5.6/10
40
1 user

Carola de día, Carola de noche (1969)

Carola is a princess in a land far far away that had to run away after revolution in her country. She goes to Spain and has to disguise herself to save her life, because the revolution ... See full summary »

Director:

Writers:

(screenplay), (story) | 2 more credits »
Reviews

Photos

Add Image Add an image

Do you have any images for this title?

Edit

Cast

Cast overview, first billed only:
...
Carola Jungbunzlav
...
...
Obrenovich (as Saza)
...
Francisca
...
Garlig
...
Mauricio (as Vidal Molina)
Verónica Luján ...
Criada
Albert Gemar
José Luis Coll ...
Eusebio Moreno
Venancio Muro ...
Sr. Ruiz
Teresa Hurtado ...
Friegaplatos
...
Cocinero
...
Lector en la biblioteca
Antonio Queipo
...
Portero de Chez Nous (as Beny Deus)
Edit

Storyline

Carola is a princess in a land far far away that had to run away after revolution in her country. She goes to Spain and has to disguise herself to save her life, because the revolution wants her to die. But Carola doesn't like to be imprisoned and secretly goes out by night to find out how spaniards live. What she didn't expect, was that she would fall in love with a man she meets in a restaurant, a man who works in a cabaret where she decides to start working as a singer because money is running out. Written by Anonymous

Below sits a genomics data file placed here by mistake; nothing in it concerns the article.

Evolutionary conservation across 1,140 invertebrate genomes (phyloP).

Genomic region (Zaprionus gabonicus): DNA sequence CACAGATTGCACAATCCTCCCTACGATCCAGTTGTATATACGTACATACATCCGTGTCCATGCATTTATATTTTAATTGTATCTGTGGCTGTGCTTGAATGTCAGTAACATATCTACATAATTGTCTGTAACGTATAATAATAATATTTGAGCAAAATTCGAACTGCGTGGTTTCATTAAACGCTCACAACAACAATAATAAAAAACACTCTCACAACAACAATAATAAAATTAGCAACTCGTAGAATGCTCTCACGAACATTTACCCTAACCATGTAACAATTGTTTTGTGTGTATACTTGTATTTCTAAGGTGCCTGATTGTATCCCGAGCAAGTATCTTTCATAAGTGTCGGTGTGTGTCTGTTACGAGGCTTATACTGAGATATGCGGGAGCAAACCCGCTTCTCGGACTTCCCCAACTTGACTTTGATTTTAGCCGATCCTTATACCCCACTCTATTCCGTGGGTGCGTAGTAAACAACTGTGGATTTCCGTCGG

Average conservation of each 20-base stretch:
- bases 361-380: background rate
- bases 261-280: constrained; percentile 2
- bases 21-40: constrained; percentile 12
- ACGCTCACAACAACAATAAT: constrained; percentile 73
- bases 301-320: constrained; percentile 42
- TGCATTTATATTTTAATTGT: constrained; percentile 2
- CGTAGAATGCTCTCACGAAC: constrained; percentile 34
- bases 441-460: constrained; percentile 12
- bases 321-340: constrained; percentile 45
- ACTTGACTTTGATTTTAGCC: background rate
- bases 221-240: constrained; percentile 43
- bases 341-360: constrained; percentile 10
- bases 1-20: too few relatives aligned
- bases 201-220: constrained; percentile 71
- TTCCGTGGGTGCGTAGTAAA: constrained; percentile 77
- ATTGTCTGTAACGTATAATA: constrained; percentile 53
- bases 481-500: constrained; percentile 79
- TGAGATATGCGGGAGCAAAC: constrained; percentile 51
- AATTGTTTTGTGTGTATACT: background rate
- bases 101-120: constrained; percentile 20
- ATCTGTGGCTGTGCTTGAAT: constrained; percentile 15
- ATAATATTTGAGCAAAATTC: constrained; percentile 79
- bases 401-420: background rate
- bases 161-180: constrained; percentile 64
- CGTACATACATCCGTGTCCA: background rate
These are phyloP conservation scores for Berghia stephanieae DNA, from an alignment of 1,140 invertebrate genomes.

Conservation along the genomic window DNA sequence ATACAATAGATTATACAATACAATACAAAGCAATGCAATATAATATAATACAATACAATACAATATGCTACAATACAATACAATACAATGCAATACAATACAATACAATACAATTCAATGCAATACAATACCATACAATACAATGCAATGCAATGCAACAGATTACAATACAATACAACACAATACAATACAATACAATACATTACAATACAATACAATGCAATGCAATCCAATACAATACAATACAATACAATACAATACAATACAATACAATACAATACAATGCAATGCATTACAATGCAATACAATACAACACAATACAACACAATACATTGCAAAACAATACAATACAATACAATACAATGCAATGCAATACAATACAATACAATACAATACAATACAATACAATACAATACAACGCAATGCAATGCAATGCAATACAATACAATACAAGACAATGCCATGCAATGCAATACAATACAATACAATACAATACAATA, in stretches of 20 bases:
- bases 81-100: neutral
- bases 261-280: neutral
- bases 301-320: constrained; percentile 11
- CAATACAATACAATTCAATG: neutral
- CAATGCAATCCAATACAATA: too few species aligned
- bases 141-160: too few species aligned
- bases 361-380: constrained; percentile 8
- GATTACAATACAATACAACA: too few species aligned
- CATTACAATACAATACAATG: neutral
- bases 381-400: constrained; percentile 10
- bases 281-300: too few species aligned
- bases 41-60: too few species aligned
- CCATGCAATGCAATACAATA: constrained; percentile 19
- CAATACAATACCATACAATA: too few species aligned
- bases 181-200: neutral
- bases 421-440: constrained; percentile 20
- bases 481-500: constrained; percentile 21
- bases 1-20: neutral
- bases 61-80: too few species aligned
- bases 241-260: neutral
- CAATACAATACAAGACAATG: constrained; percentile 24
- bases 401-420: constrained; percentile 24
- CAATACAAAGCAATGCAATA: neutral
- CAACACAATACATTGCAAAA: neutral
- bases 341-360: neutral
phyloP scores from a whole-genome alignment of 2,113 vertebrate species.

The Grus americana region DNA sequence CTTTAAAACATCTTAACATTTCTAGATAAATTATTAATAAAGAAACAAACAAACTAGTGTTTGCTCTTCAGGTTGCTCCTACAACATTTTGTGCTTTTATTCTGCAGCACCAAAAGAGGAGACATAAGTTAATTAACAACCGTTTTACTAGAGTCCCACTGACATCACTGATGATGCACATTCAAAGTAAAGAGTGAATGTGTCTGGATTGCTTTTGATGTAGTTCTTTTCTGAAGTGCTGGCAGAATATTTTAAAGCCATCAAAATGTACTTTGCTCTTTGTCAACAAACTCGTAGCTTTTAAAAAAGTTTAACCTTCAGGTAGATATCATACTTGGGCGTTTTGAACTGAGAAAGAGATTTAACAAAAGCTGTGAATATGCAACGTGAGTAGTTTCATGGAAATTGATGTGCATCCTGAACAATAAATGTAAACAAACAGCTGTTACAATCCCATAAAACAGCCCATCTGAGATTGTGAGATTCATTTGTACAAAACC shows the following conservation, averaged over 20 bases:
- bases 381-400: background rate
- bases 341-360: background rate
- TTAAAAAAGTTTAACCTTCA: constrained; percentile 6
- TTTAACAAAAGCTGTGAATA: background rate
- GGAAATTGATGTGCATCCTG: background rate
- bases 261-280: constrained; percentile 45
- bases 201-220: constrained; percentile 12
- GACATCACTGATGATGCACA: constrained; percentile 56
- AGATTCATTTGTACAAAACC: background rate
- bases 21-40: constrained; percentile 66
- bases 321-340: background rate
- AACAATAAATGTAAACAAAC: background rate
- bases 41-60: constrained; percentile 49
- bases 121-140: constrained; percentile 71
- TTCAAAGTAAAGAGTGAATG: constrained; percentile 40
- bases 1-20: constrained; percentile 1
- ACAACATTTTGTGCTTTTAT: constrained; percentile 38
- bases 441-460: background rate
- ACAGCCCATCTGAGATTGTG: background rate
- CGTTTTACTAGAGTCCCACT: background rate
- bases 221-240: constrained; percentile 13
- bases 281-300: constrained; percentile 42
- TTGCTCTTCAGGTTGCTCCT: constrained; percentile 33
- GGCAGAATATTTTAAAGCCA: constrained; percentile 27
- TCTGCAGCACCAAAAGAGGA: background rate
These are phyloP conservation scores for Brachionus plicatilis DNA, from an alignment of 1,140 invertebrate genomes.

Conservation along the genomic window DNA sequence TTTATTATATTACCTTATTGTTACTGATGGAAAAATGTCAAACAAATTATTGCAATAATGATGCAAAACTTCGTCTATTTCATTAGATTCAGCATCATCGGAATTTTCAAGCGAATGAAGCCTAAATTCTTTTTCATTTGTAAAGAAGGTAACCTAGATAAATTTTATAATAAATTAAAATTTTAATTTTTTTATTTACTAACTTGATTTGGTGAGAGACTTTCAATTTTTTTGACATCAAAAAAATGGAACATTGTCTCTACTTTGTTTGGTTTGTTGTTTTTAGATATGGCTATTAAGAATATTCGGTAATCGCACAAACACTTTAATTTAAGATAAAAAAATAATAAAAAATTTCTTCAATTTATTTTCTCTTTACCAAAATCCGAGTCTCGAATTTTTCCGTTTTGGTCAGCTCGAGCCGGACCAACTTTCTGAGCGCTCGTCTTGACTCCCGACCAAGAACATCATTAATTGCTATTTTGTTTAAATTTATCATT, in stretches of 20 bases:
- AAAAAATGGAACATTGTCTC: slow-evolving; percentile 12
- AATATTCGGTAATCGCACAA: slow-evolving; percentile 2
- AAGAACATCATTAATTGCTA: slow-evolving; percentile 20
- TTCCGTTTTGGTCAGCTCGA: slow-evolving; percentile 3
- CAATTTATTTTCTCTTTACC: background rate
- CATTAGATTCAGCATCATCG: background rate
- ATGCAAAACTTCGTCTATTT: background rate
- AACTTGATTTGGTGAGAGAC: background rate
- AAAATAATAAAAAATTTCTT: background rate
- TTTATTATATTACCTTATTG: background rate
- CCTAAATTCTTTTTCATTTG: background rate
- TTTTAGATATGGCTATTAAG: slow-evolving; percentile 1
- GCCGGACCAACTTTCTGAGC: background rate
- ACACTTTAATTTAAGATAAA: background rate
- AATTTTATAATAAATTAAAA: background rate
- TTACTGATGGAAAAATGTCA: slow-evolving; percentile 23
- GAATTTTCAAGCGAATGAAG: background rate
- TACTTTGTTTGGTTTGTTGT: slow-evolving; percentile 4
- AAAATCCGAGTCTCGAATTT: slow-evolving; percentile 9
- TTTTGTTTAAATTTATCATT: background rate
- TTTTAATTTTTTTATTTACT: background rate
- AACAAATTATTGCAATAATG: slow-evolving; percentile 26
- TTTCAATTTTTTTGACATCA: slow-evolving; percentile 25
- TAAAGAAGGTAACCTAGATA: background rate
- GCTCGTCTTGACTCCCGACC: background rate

Plot Summary | Add Synopsis

Edit

Details

Country:

Language:

Release Date:

29 July 1969 (Spain)  »

Also Known As:

Carola de Dia, Carola de Noite  »

Filming Locations:

 »

Company Credits

Show detailed on  »

Technical Specs

Runtime:

Color:

(Eastmancolor)
See  »
Edit

Did You Know?

Trivia

This movie was being shot in a studio next to the one where The House That Screamed (1970) was being filmed, and this led to the director of that movie, Narciso Ibáñez Serrador, to do a cameo on this film. See more »

Soundtracks

Una muchacha igual que todas
composed by Palito Ortega
Performed by Marisol
See more »

Frequently Asked Questions

This FAQ is empty. Add the first question.

User Reviews

 
Roman Holiday in Madrid
15 May 2005 | by (London, England) – See all my reviews

Marisol plays an Eastern European princess by day and rock n' roll babe by night. Mind you the kind of rock n' roll babe who plays in a club where the audience actually stops and listens to her brand of flesh and feather pop music.

This movie gives Marisol the opportunity for endless costume changes and varying wigs along with multiple boyfriends. It also serves as a satire of the eastern European monarchy film from a left wing source. It has a great sense of slapstick, continuity problems possibly stemming from shoddy editing.

Sloppy and fun with some great songs.


2 of 2 people found this review helpful.  Was this review helpful to you?

Contribute to This Page

Create a character page for:
?